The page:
A check dam has allowed a village in Madhya Pradesh’s Jalaun district to grow crops in two cycles
The residents of Himmatpura village in Jalaun district realised the importance of water conservation in 2005, when the village built a check dam on a nearby stream at the insistence of non-profit Parmarth Samaj Seva Sanstha.
The aroma of moist earth, which many smelled for the first time in years, was so captivating that they still cherish the moment. Jalaun is among the 13 districts in Bundelkhand region that experience prolonged droughts interspersed with spells of flash floods. This leads to soil erosions and affects farming.
The check dam, however, meant that Himmatpura could grow two crops a year. “Things were so promising that I returned to the village in 2010 and started farming,” said Munni Lal, 45, who had migrated in the 1990s. Then in 2006, MGNREGA was launched.
“All those who had taken up farming wanted to set up bunds around their farms or construct a pond on their individual land,” village sarpanch Rajesh Kumar recalled.
Since water is a precious resource in Bundelkhand, some households also installed rooftop rainwater harvesting structures on their own. “For the first time in our lives, we were no longer dependent on rains for farming,” Kumar said.
Their good fortune ran out in 2014 when the check dam became defunct due to siltation. “Over the next three years, our farm produce plummeted as we were left at the mercy of rains,” Kumar recalled. So, the panchayat decided to revive the dam.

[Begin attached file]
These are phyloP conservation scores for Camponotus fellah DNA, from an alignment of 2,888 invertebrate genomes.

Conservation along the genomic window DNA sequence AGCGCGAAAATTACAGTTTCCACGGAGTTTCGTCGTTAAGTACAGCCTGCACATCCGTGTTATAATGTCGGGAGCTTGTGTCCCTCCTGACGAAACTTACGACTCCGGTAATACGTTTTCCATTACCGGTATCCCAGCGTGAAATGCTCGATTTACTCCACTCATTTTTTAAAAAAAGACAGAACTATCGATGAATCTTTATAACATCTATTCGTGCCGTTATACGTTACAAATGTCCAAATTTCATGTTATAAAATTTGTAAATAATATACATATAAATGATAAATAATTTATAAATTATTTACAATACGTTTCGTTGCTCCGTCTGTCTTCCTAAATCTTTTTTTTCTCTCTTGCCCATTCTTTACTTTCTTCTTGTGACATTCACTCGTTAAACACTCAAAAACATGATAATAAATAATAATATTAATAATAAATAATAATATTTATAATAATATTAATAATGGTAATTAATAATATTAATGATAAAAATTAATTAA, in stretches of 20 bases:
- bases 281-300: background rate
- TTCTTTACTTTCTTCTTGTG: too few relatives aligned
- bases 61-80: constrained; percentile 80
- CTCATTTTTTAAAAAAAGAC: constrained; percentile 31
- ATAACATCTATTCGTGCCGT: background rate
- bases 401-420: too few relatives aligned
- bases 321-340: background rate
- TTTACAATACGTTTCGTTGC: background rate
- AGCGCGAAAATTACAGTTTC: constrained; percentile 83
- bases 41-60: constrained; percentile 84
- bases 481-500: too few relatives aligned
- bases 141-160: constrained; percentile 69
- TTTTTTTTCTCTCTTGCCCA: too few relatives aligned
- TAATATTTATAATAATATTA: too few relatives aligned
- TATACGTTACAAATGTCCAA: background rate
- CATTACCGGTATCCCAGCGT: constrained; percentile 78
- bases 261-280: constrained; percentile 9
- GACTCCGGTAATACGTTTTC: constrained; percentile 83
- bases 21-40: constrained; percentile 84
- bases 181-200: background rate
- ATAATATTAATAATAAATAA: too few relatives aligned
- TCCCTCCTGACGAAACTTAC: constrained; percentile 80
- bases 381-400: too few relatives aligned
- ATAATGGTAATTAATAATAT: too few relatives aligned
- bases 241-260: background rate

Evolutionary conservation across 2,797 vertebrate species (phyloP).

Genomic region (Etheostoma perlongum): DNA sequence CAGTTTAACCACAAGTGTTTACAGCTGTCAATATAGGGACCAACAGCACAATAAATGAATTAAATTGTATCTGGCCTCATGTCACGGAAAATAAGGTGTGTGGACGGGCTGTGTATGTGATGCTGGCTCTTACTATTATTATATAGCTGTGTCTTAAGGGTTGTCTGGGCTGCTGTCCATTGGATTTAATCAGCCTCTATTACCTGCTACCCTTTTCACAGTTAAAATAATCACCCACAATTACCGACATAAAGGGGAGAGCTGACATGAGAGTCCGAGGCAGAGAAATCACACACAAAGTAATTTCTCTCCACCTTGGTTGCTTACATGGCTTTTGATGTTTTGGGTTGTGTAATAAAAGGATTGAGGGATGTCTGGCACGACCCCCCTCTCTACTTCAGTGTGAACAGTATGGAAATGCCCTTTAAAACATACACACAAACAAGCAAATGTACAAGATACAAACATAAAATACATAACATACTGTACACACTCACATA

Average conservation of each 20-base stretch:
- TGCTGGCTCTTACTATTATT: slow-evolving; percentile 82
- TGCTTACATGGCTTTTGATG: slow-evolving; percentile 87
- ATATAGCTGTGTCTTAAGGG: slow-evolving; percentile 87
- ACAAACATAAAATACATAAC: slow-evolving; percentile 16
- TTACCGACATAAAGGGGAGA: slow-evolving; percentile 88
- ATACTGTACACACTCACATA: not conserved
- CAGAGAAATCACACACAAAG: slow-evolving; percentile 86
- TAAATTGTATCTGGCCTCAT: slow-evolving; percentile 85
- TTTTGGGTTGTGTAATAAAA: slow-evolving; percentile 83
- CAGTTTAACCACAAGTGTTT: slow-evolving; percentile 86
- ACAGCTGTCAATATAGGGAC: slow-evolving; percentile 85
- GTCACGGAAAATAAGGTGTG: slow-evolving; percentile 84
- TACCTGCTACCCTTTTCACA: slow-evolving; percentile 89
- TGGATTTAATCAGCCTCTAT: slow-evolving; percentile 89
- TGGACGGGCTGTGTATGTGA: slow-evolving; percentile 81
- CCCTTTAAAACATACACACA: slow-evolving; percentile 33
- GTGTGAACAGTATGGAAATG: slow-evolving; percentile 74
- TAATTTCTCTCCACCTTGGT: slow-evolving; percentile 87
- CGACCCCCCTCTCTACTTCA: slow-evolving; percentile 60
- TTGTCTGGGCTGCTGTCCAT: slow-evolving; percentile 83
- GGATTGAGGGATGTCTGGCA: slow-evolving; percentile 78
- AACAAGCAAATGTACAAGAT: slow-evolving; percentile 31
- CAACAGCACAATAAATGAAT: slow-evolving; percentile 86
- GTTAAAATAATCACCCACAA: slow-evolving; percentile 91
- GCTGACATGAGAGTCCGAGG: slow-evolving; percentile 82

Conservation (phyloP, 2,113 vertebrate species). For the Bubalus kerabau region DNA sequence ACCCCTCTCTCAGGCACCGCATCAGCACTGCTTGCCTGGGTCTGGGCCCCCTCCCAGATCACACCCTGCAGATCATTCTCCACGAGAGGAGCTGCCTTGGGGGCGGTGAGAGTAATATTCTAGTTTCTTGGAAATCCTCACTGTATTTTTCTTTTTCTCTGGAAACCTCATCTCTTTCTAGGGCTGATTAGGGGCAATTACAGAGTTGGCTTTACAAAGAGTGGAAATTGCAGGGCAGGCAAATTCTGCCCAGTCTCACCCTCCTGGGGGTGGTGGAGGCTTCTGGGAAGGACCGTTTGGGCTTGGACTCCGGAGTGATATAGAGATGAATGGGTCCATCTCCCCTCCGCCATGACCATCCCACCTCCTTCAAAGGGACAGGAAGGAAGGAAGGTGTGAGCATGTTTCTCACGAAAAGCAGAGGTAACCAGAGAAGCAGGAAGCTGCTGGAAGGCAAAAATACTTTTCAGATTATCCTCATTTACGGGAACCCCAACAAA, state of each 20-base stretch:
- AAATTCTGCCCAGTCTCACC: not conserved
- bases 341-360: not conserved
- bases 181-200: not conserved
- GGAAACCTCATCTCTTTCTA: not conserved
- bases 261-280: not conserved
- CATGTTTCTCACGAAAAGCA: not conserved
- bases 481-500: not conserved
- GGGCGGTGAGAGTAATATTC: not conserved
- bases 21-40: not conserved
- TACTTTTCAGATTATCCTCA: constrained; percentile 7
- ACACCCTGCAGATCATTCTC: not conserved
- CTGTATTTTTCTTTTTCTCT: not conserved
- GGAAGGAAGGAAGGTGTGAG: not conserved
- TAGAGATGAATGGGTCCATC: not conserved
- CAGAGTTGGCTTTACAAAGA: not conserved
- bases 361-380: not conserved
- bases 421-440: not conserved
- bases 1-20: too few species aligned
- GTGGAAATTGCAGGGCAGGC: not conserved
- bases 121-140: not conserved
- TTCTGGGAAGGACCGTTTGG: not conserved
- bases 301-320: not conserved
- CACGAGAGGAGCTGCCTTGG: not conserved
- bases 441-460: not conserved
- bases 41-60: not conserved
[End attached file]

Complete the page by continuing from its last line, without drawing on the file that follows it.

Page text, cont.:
It was the village’s first community intervention under MGNREGA. For two years, the residents worked to restore the stream and repaired the dam.
Today, the dam is the reason the three dug wells in the village have enough water to meet the drinking needs of 80 per cent of the families. It also helps irrigate all the farms spread over 30 hectares.
Its condition reflects economic prosperity of the residents. “During the years when the check dam lay neglected, I was harvesting 40 kg of mustard a year. Now, I get 400 kg from the same patch,” Pushpendra Singh said.
Lal grows four types of crops in a year: Wheat, paddy, vegetables and pearl millet. “My earnings have increased 10 times,” he said.
His daughter studies nursing and would soon be the first in the family to finish college. Today, all children in Himmatpura go to school — a huge achievement for households that did not have enough to eat just one-and-a-half decade ago.
This was first published in Down To Earth’s print edition (dated 16-31 March, 2021)
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